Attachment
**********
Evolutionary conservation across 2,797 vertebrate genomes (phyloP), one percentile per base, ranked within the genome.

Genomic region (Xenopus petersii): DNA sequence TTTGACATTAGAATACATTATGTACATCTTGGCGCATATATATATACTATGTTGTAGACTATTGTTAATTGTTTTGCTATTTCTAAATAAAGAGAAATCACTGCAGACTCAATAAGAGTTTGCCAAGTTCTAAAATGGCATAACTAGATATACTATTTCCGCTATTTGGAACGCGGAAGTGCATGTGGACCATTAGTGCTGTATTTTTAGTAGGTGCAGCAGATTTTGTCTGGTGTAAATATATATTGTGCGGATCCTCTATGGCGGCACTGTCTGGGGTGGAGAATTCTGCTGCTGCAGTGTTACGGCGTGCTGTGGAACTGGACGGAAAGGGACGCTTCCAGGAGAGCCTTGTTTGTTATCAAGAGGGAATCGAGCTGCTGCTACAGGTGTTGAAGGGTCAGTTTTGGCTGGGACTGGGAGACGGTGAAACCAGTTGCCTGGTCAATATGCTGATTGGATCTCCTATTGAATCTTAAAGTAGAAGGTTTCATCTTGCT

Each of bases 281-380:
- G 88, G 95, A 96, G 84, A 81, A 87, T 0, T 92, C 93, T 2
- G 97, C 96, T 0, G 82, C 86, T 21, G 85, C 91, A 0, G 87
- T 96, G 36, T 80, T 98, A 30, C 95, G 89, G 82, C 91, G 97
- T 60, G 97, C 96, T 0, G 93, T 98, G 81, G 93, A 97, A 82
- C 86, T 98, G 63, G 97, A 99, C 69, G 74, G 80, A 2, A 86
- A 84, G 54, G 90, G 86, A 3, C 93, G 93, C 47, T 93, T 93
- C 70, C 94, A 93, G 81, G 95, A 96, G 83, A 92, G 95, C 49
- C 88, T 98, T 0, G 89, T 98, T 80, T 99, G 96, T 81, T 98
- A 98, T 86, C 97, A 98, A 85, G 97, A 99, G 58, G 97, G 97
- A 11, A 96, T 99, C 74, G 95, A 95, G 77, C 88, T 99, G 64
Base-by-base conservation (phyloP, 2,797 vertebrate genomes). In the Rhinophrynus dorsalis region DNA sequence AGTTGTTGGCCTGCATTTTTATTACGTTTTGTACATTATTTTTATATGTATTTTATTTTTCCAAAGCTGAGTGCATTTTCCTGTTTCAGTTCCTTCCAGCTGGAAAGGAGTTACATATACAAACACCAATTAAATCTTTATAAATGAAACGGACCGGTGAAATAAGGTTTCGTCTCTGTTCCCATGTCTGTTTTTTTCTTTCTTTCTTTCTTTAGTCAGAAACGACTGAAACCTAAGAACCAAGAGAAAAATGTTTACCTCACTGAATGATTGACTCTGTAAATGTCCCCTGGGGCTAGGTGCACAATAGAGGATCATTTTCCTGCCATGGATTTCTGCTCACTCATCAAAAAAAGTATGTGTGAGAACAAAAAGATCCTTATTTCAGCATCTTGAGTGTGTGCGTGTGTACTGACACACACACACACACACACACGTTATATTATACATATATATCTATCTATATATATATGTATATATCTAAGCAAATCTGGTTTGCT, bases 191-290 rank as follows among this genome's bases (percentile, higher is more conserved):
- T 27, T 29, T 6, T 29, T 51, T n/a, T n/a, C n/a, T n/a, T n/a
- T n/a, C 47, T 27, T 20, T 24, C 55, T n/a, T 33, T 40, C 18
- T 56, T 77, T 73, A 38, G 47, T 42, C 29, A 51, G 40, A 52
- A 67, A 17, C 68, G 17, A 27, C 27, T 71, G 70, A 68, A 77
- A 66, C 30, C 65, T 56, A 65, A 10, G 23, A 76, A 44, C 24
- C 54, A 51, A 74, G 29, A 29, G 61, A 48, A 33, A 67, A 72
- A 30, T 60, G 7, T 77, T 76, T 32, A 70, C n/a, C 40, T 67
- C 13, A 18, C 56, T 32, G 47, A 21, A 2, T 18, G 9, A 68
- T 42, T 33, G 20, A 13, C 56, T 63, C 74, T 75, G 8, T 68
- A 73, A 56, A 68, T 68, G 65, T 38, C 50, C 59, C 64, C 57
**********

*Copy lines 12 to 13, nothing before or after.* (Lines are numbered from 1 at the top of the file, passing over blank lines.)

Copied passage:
- A 98, T 86, C 97, A 98, A 85, G 97, A 99, G 58, G 97, G 97
- A 11, A 96, T 99, C 74, G 95, A 95, G 77, C 88, T 99, G 64